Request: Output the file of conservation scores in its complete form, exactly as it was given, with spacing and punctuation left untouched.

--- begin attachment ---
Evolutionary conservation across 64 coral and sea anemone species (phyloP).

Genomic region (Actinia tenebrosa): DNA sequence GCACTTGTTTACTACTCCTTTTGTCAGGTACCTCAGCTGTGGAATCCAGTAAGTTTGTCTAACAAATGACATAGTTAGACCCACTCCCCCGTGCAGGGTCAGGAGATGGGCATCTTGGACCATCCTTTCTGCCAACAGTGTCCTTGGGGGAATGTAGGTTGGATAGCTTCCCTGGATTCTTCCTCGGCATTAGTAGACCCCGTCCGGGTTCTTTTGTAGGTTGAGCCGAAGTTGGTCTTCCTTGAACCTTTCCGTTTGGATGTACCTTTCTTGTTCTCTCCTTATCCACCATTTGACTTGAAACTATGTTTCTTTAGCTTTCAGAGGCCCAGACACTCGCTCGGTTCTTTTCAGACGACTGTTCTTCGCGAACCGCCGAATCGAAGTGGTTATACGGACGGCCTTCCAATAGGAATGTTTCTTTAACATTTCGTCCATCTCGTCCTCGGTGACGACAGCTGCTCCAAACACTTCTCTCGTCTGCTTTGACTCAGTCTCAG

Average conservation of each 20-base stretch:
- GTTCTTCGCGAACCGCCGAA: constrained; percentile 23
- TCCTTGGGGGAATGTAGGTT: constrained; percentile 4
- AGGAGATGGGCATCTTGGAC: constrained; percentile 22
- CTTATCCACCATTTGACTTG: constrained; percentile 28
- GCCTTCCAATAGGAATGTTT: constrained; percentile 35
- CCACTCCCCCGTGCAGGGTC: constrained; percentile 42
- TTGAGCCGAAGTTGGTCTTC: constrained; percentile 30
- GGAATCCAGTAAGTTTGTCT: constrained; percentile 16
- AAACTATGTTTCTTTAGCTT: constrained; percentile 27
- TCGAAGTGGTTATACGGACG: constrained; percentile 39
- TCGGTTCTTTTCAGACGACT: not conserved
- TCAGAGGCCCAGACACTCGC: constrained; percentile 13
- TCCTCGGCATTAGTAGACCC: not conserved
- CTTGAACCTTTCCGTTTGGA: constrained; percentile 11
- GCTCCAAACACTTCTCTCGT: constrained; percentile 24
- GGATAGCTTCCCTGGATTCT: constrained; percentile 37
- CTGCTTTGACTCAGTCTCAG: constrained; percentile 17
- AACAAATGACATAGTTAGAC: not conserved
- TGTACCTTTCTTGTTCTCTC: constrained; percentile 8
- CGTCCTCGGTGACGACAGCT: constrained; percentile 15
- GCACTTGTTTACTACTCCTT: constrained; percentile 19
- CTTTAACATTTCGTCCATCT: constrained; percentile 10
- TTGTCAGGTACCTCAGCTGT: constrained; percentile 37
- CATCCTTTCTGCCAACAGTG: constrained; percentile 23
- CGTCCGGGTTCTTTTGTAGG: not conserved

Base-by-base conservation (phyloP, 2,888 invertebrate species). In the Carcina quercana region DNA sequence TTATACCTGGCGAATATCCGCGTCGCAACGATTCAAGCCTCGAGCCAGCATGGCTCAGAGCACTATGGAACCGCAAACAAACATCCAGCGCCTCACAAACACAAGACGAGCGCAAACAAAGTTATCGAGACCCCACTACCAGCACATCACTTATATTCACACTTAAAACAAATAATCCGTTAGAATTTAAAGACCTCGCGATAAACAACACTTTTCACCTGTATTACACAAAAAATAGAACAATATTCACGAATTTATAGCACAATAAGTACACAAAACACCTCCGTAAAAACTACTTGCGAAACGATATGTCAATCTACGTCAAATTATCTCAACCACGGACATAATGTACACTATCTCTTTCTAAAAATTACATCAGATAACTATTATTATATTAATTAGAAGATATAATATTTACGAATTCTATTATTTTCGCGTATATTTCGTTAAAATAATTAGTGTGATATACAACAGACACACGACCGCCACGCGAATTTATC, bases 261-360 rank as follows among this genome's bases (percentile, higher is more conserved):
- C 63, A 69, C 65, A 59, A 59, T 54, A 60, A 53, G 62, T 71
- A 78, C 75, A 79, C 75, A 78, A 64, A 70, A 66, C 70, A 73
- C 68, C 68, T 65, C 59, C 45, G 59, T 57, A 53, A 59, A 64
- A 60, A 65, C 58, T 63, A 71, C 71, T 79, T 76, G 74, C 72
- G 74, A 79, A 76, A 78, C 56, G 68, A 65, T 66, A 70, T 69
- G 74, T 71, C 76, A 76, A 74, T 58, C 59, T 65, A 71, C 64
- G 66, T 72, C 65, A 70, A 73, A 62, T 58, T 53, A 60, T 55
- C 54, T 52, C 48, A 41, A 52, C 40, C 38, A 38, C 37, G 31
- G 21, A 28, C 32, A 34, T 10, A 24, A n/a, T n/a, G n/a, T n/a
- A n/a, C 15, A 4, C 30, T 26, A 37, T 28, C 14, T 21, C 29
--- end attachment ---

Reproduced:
Evolutionary conservation across 64 coral and sea anemone species (phyloP).

Genomic region (Actinia tenebrosa): DNA sequence GCACTTGTTTACTACTCCTTTTGTCAGGTACCTCAGCTGTGGAATCCAGTAAGTTTGTCTAACAAATGACATAGTTAGACCCACTCCCCCGTGCAGGGTCAGGAGATGGGCATCTTGGACCATCCTTTCTGCCAACAGTGTCCTTGGGGGAATGTAGGTTGGATAGCTTCCCTGGATTCTTCCTCGGCATTAGTAGACCCCGTCCGGGTTCTTTTGTAGGTTGAGCCGAAGTTGGTCTTCCTTGAACCTTTCCGTTTGGATGTACCTTTCTTGTTCTCTCCTTATCCACCATTTGACTTGAAACTATGTTTCTTTAGCTTTCAGAGGCCCAGACACTCGCTCGGTTCTTTTCAGACGACTGTTCTTCGCGAACCGCCGAATCGAAGTGGTTATACGGACGGCCTTCCAATAGGAATGTTTCTTTAACATTTCGTCCATCTCGTCCTCGGTGACGACAGCTGCTCCAAACACTTCTCTCGTCTGCTTTGACTCAGTCTCAG

Average conservation of each 20-base stretch:
- GTTCTTCGCGAACCGCCGAA: constrained; percentile 23
- TCCTTGGGGGAATGTAGGTT: constrained; percentile 4
- AGGAGATGGGCATCTTGGAC: constrained; percentile 22
- CTTATCCACCATTTGACTTG: constrained; percentile 28
- GCCTTCCAATAGGAATGTTT: constrained; percentile 35
- CCACTCCCCCGTGCAGGGTC: constrained; percentile 42
- TTGAGCCGAAGTTGGTCTTC: constrained; percentile 30
- GGAATCCAGTAAGTTTGTCT: constrained; percentile 16
- AAACTATGTTTCTTTAGCTT: constrained; percentile 27
- TCGAAGTGGTTATACGGACG: constrained; percentile 39
- TCGGTTCTTTTCAGACGACT: not conserved
- TCAGAGGCCCAGACACTCGC: constrained; percentile 13
- TCCTCGGCATTAGTAGACCC: not conserved
- CTTGAACCTTTCCGTTTGGA: constrained; percentile 11
- GCTCCAAACACTTCTCTCGT: constrained; percentile 24
- GGATAGCTTCCCTGGATTCT: constrained; percentile 37
- CTGCTTTGACTCAGTCTCAG: constrained; percentile 17
- AACAAATGACATAGTTAGAC: not conserved
- TGTACCTTTCTTGTTCTCTC: constrained; percentile 8
- CGTCCTCGGTGACGACAGCT: constrained; percentile 15
- GCACTTGTTTACTACTCCTT: constrained; percentile 19
- CTTTAACATTTCGTCCATCT: constrained; percentile 10
- TTGTCAGGTACCTCAGCTGT: constrained; percentile 37
- CATCCTTTCTGCCAACAGTG: constrained; percentile 23
- CGTCCGGGTTCTTTTGTAGG: not conserved

Base-by-base conservation (phyloP, 2,888 invertebrate species). In the Carcina quercana region DNA sequence TTATACCTGGCGAATATCCGCGTCGCAACGATTCAAGCCTCGAGCCAGCATGGCTCAGAGCACTATGGAACCGCAAACAAACATCCAGCGCCTCACAAACACAAGACGAGCGCAAACAAAGTTATCGAGACCCCACTACCAGCACATCACTTATATTCACACTTAAAACAAATAATCCGTTAGAATTTAAAGACCTCGCGATAAACAACACTTTTCACCTGTATTACACAAAAAATAGAACAATATTCACGAATTTATAGCACAATAAGTACACAAAACACCTCCGTAAAAACTACTTGCGAAACGATATGTCAATCTACGTCAAATTATCTCAACCACGGACATAATGTACACTATCTCTTTCTAAAAATTACATCAGATAACTATTATTATATTAATTAGAAGATATAATATTTACGAATTCTATTATTTTCGCGTATATTTCGTTAAAATAATTAGTGTGATATACAACAGACACACGACCGCCACGCGAATTTATC, bases 261-360 rank as follows among this genome's bases (percentile, higher is more conserved):
- C 63, A 69, C 65, A 59, A 59, T 54, A 60, A 53, G 62, T 71
- A 78, C 75, A 79, C 75, A 78, A 64, A 70, A 66, C 70, A 73
- C 68, C 68, T 65, C 59, C 45, G 59, T 57, A 53, A 59, A 64
- A 60, A 65, C 58, T 63, A 71, C 71, T 79, T 76, G 74, C 72
- G 74, A 79, A 76, A 78, C 56, G 68, A 65, T 66, A 70, T 69
- G 74, T 71, C 76, A 76, A 74, T 58, C 59, T 65, A 71, C 64
- G 66, T 72, C 65, A 70, A 73, A 62, T 58, T 53, A 60, T 55
- C 54, T 52, C 48, A 41, A 52, C 40, C 38, A 38, C 37, G 31
- G 21, A 28, C 32, A 34, T 10, A 24, A n/a, T n/a, G n/a, T n/a
- A n/a, C 15, A 4, C 30, T 26, A 37, T 28, C 14, T 21, C 29